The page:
Then I got my hands on Kinross’ book “Ataturk: The Rebirth of a Nation”. I got lost in the book reading the struggle of a man who had a clear vision for the people and the struggle of the people who had doubts about that vision or had their own visions. How do you know which one is the best for the future at any given time? How do you convince others? By persistence? By luck?

Was it too early for him to do some reforms and put the country in a shock therapy?  Maybe. But then would it work if he did not? Maybe or maybe not.

Was he stubborn? Certainly. He was sure of what he believed in and he wanted everyone to see it the way he did.

Was he dominant? Most of the time. He only backed off when he was being tactical and worked on the issue until he convinced everyone.

He was all about empowering Turkish women. He wanted them to vote, to get elected, to have an education and have rights in their day-to-day social lives. But he could not handle it when he married to a Westernized Turkish woman. Was he still stuck in an Oriental mindset when it came to marriage even though he adored Western civilization?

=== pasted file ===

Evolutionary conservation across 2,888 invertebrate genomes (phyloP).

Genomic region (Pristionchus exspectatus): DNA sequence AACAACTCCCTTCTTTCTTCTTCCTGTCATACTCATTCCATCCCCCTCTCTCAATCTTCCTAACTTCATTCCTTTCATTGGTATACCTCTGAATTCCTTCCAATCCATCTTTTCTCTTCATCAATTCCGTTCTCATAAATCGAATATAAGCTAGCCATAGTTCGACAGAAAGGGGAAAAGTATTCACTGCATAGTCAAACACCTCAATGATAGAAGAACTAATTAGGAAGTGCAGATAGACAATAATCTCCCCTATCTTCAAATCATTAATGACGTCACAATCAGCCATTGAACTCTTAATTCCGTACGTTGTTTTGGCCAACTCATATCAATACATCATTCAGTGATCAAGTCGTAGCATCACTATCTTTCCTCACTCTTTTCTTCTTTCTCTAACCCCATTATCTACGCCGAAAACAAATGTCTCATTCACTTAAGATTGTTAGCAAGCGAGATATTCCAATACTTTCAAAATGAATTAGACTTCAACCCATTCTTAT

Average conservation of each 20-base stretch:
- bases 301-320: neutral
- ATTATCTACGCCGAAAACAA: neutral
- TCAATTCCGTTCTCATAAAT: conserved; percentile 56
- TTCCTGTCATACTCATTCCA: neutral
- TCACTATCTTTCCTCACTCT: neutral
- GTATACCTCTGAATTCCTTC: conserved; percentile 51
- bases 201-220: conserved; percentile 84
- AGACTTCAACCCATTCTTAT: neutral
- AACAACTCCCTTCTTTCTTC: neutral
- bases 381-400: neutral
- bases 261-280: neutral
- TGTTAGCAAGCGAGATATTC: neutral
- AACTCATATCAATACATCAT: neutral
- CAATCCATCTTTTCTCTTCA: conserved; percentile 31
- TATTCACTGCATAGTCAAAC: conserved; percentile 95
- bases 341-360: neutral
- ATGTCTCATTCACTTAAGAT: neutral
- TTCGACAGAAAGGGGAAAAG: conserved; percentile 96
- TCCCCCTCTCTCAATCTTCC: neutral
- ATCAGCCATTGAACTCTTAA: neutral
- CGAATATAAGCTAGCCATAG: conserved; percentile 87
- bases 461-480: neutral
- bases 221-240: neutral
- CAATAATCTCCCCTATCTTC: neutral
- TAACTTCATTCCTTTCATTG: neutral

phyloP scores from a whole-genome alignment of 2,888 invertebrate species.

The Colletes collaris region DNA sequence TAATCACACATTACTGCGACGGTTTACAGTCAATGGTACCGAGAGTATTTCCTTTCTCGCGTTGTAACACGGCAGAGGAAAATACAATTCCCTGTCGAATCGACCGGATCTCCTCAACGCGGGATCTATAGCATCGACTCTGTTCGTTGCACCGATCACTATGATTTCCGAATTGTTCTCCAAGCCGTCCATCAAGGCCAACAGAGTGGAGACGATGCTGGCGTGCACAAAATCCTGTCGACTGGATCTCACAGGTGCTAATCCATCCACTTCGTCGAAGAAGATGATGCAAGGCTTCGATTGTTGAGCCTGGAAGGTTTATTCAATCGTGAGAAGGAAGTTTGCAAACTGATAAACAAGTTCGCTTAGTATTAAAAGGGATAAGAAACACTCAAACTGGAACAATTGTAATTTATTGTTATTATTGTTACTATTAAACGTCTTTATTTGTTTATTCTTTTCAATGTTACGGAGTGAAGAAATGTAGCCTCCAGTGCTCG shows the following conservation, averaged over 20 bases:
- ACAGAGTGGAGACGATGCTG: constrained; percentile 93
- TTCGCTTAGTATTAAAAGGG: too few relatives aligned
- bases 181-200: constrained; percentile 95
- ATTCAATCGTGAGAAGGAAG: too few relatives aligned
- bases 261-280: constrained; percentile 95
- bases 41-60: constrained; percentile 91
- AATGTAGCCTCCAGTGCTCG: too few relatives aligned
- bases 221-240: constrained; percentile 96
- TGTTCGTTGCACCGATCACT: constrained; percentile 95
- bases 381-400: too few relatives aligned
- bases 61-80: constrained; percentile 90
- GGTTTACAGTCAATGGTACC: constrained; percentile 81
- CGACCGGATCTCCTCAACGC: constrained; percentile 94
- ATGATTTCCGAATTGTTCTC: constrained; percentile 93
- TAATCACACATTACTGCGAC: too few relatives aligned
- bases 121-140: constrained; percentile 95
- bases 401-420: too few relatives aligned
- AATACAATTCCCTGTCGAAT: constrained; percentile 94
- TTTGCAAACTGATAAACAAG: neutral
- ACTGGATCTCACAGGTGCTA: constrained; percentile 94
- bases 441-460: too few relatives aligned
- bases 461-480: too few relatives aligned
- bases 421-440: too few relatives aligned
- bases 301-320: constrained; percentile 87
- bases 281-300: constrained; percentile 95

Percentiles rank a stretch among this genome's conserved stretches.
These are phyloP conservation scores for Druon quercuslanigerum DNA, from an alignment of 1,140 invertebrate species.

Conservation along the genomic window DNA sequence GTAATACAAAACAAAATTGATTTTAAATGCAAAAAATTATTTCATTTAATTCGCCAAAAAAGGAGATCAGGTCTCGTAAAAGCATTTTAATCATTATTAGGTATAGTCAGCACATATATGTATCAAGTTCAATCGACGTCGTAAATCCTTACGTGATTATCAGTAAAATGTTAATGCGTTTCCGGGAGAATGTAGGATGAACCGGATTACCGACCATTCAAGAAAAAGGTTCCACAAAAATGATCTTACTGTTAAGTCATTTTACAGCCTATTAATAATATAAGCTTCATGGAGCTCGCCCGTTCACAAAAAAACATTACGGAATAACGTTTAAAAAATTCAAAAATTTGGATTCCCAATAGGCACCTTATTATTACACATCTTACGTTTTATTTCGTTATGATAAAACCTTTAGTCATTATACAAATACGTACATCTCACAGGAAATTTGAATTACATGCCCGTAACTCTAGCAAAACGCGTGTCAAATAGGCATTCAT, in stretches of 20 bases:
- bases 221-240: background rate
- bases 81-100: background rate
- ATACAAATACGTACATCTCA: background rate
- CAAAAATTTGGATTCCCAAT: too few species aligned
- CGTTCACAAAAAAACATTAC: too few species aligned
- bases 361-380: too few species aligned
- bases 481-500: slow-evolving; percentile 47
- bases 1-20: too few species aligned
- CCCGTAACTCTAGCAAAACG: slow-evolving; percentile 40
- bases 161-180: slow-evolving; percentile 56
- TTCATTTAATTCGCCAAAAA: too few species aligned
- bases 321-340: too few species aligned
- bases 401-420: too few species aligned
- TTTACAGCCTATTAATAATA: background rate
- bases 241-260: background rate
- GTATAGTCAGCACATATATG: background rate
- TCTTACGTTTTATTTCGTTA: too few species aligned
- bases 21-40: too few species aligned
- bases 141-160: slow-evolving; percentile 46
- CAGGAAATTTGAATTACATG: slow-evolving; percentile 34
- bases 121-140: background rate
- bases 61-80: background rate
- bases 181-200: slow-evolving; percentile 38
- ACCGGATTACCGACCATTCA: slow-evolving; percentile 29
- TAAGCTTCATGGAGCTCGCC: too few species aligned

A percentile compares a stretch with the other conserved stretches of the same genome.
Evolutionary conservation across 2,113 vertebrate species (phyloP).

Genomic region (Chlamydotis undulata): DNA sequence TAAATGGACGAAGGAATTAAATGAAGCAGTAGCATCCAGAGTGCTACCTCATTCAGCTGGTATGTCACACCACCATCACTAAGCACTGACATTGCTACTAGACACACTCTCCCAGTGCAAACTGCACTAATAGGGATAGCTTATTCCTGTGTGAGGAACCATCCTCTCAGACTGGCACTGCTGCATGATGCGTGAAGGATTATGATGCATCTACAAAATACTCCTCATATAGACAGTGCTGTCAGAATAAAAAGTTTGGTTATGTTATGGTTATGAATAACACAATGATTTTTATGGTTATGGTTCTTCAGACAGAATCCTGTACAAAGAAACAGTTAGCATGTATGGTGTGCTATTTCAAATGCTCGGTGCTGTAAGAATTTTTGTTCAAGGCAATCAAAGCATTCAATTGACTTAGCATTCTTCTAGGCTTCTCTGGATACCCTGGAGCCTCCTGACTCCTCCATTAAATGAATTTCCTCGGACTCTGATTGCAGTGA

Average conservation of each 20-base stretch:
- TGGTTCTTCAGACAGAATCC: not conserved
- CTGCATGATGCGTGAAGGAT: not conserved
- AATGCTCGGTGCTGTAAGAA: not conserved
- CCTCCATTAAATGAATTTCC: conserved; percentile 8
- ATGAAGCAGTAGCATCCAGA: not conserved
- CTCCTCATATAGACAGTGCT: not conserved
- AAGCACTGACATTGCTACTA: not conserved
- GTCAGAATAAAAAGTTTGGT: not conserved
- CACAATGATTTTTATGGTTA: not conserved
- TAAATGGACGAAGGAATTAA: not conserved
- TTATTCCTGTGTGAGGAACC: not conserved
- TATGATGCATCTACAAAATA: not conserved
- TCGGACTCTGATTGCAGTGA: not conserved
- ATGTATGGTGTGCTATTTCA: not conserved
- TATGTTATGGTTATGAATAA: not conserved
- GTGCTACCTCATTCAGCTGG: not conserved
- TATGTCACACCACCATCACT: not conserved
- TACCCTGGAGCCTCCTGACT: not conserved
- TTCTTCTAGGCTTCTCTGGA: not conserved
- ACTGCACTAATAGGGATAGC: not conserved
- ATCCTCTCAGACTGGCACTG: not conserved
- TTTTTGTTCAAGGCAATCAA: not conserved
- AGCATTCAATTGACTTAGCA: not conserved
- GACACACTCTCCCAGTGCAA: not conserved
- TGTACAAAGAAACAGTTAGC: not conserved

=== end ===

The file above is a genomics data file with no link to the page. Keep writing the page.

And yes, he loved his raki, get-togethers around his dining room and paid a hefty price in terms of his health. He never tried to hide that fact.

He wanted the best for the people. He wanted a civilized, educated, open-minded, thriving country. He did not believe in authoritarian regimes where Sultan would decide for the millions of people. He believed in people’s voice. I would like to say he got what he wanted for Turks, with many sacrifices, hardship and at the expense of a lot of lives. This is true not only for him but all the people who rallied around him.